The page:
The Journal of Unschooling and Alternative Learning

I came across an interesting resource today:

The Journal of Unschooling and Alternative Learning

This journal seeks to bring together an international community of scholars exploring the topic of unschooling and alternative learning, which espouses learner centered democratic approaches to learning. JUAL is also a space to reveal the limitations of mainstream schooling.

JUAL understands learner centered democratic education as individuals deciding their own curriculum, and participating in the governance of their school-if they are in one. Some examples of learner centered democratic possibilities are unschooling, Sudbury Valley, Fairhaven, the Albany Free School, and the Beach School in Toronto. In terms of unschooling, we view it as a self-directed learning approach to learning outside of the mainstream education rather than homeschooling, which reproduces the learning structures of school in the home.

The founder and publisher of The Journal of Unschooling and Alternative Learning is Dr. Carlo Ricci, who notes in his biographical credit:

I teach in the faculty of education’s graduate program at Nipissing University and I founded and edit the online Journal of Unschooling and Alternative Learning (JUAL). I try to incorporate the spirit of unschooling, democratic and learner centered principles in all of my classes. Everything of value that I have learned, I have learned outside of formal schooling. I have never taken a course in school connected to what I now teach and write about. I have taught in elementary and high school. I have also taught in undergraduate, teacher education programs and graduate programs. My personal schooling experience as a student and later as a teacher has inspired me to revolt against institutional schooling. I continue to heal from the wounds inflicted on me by formal schooling. I have two daughters ages 2 and 4 that I hope will decide to be unschooled.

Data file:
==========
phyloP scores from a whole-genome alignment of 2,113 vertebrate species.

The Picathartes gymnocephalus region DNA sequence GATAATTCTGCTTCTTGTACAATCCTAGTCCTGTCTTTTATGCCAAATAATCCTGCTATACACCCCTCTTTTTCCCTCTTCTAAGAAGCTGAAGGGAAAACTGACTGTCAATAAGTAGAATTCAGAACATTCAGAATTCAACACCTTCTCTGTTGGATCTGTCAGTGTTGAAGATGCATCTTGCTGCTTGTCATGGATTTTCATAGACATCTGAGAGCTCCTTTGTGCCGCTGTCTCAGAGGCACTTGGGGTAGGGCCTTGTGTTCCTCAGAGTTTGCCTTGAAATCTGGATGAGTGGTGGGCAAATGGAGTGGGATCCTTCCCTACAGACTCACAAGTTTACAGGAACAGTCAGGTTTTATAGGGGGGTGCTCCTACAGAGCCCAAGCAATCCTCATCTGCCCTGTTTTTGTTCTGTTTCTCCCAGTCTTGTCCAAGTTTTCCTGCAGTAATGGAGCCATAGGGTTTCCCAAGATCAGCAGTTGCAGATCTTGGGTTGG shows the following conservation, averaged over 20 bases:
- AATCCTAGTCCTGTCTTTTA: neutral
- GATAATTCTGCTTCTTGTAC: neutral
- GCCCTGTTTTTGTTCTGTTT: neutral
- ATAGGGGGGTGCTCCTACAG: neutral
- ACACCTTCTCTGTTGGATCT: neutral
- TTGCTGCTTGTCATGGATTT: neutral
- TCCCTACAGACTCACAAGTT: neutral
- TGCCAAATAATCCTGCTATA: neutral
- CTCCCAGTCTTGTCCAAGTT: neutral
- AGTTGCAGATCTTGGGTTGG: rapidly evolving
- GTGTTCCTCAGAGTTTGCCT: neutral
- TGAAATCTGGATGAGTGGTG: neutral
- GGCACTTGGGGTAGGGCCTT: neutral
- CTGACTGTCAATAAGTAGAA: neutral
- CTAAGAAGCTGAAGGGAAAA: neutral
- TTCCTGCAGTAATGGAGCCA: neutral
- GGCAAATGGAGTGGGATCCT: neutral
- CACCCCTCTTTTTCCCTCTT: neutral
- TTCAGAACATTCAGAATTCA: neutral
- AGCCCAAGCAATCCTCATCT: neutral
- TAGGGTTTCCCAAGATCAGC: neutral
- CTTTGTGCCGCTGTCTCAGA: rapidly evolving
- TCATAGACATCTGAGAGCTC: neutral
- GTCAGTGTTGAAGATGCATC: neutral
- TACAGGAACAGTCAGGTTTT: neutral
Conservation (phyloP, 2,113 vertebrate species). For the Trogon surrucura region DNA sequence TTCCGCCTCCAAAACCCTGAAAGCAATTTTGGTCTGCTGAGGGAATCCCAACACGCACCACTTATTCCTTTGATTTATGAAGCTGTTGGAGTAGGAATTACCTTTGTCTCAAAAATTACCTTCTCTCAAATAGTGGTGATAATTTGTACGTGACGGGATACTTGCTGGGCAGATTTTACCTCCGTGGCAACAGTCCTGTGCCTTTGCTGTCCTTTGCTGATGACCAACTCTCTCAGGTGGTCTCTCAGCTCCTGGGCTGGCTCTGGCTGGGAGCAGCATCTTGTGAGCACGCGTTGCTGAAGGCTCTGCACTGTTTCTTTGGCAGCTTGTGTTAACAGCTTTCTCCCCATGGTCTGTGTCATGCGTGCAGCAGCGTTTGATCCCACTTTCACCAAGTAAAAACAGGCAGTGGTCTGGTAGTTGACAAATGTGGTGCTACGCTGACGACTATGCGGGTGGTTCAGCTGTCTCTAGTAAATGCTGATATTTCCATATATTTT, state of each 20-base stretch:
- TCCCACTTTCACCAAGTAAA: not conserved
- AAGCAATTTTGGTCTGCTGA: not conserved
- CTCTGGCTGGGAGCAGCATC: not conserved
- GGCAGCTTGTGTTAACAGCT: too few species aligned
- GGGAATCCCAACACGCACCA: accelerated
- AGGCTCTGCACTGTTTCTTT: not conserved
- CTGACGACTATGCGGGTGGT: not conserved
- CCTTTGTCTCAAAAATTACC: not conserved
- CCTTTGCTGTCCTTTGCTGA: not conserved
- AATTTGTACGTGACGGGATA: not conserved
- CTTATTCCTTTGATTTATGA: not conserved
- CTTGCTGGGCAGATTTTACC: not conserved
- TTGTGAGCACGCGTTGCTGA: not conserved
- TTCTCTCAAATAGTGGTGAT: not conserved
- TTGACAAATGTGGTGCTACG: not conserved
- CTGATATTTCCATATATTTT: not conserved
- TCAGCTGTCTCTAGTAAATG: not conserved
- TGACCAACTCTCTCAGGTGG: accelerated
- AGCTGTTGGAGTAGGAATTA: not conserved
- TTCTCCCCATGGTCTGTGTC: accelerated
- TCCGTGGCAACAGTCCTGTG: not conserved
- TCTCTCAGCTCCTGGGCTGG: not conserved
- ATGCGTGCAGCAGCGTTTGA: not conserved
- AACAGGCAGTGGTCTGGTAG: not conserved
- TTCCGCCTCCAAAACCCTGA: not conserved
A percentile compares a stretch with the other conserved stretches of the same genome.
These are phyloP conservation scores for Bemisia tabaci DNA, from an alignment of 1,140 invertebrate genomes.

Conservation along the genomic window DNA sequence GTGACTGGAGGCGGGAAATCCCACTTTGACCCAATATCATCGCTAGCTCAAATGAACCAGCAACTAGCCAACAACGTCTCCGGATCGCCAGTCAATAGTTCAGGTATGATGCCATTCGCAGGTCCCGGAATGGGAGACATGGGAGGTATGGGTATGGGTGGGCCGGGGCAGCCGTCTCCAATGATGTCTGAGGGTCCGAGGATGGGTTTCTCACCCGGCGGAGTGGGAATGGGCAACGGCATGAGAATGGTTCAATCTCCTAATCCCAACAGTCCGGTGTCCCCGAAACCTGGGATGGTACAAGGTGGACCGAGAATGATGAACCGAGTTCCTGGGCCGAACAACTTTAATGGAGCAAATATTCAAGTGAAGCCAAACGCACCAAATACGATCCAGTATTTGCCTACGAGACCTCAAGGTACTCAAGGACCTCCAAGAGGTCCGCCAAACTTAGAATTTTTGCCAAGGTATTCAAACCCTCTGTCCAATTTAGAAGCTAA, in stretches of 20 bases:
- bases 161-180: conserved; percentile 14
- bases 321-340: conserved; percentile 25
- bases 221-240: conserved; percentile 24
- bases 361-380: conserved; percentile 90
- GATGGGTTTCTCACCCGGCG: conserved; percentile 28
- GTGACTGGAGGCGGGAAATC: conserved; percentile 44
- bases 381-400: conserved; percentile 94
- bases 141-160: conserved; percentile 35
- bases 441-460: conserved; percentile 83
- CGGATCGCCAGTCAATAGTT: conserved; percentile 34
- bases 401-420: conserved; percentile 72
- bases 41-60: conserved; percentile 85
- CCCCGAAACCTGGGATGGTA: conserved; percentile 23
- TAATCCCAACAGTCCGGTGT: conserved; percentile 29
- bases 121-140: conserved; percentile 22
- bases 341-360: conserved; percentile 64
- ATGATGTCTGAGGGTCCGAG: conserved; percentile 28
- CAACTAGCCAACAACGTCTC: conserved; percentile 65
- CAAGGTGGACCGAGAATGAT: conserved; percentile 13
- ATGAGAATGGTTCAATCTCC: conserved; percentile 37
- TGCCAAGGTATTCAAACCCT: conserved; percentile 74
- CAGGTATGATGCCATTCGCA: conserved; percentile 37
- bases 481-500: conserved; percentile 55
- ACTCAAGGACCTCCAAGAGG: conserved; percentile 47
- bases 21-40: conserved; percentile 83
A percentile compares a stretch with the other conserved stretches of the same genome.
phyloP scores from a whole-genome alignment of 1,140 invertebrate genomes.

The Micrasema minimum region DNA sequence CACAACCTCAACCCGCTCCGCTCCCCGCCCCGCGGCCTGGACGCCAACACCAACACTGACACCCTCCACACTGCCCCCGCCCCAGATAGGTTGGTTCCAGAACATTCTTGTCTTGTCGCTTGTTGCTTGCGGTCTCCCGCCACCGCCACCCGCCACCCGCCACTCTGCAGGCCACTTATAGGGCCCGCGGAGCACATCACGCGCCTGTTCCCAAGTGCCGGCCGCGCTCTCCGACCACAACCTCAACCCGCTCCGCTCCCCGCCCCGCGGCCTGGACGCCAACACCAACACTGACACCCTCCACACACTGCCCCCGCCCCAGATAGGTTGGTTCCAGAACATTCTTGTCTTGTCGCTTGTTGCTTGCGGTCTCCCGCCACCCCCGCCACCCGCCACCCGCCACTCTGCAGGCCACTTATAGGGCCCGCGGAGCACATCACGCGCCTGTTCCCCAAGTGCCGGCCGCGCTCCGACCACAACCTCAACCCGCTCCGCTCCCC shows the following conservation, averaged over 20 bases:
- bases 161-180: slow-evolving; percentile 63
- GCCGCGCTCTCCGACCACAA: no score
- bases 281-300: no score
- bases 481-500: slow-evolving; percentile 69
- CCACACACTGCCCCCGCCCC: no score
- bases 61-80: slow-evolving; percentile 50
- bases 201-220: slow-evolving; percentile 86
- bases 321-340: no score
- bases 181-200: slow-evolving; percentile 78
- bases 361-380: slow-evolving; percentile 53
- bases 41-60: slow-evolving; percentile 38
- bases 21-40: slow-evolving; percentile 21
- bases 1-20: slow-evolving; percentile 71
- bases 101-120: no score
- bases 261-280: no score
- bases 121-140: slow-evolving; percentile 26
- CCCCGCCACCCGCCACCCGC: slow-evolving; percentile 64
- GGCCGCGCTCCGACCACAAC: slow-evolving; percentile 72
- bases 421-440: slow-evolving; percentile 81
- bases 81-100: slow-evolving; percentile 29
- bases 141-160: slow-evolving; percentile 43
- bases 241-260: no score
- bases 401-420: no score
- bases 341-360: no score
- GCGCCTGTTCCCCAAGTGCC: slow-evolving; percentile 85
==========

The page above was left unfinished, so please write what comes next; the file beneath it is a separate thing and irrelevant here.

From JUAL’s submissions page:

We invite submissions that celebrate the successes, and challenges, of non-mainstream learning, and that help promote an understanding of how authentic alternative learning environments can inform educational policy. As well, we welcome articles that highlight the limitations of mainstream schooling.

The Journal of Unschooling and Alternative Learning publishes articles in a variety of scholarly forms; for example, review essays, discussions, book reviews, research notes. We encourage and support creative representational forms of work.

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2 Responses to The Journal of Unschooling and Alternative Learning

  1. Helen on May 11, 2009 at 5:05 pm

    I differ with these folks on one very significant point, in which they write: “In terms of unschooling, we view it as a self-directed learning approach to learning outside of the mainstream education rather than homeschooling, which reproduces the learning structures of school in the home.”

    That’s one definition of homeschooling, but it’s not our definition.

  2. Amy Mallison-Austin on May 11, 2009 at 6:53 pm

    Since there are no cut and dried standards for the fifty states, some of us have things that we are “required” to do by our states in order to homeschool. We do what is required, but only because we have to. In Pennsylvania, we have to produce a portfolio of material to prove that we have covered at least nine of the eleven subject areas. Again, we do what we have to do, and we do what we want to do the rest of the time.

    At the same time, we do not replicate school in the home. We sit around the dining room table because that is where there is enough room for three or four children and a mother holding a fussy toddler. We eat and drink at will while we work. We color, draw, laugh and sing.

    That is our definition of homeschooling.

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